The main source or method of the 2014 attacks remains unclear, but apparently this type of attack has happened to Norwegian oil companies before. Three years ago, hacker groups used spear phishing emails to obtain industrial drawings, contracts, as well as log-in credentials (Ibid).
2. Loziak Trojan: corporate espionage
Corporations in highly competitive industries may have incentives to obtain sensitive trade information about their competitors in order to gain a strategic advantage. In March of 2015, Symantec reported that hackers have been targeting energy industry workers with malicious spear phishing emails. The campaign primarily targeted OPEC, specifically the UAE, Kuwait, and Saudi Arabia, but has also affected the United States, UK, and Uganda. The intended targets and method of attack made those at Symantec believe that industrial espionage was the motive. Stating that ‘whoever is behind these attacks may have a strategic interest in the affairs of the companies affected’ (Hacket, 2015). The Trojan used in the attack, Loziak, was able to masquerade as an Excel spreadsheet, in order to spread strains of malware designed to observe and report device data. Once downloaded, the malware would steal sensitive information such as system configuration data and send it back to its source. The configuration data told the source whether or not the infected device was a valuable target. If the hackers decided that the device was worth targeting, they would then forward additional malware to that targeted device in order to strip it of more information. In this case, the Loziak Trojan was followed by Back.door.cyberat and Trojan.Zbot.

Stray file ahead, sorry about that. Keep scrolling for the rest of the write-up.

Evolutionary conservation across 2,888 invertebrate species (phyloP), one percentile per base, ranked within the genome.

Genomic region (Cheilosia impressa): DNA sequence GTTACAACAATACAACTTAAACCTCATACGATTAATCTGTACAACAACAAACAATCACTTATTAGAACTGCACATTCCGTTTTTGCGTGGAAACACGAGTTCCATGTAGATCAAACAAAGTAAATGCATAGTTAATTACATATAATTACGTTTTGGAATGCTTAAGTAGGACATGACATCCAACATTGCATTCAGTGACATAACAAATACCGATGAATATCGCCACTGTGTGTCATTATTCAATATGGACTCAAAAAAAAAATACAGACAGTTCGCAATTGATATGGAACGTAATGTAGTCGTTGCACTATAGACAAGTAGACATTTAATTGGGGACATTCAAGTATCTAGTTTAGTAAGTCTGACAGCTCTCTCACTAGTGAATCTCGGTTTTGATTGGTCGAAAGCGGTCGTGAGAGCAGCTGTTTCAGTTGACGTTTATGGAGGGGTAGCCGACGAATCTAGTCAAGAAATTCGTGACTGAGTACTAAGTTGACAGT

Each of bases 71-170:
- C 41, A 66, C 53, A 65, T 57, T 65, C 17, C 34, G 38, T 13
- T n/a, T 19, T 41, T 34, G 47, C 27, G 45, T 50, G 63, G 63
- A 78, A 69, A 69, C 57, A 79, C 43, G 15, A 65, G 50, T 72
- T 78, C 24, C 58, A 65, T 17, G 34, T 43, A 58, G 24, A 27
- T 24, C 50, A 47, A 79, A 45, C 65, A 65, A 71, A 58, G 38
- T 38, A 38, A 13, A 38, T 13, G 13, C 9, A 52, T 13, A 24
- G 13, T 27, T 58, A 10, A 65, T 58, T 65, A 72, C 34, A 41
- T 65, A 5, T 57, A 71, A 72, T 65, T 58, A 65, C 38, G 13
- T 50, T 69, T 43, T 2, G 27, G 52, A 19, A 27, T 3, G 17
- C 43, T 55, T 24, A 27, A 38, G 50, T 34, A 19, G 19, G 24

Once the Loziak Trojan was able to infect, inspect, and transmit data, it opened up new backdoors on the system in case additional breaches were needed in the future. In order to repair the damage done, administrators would have to patch each new backdoor in order to limit future exploits (Hacket, 2015).
3. The phantom menace: fraud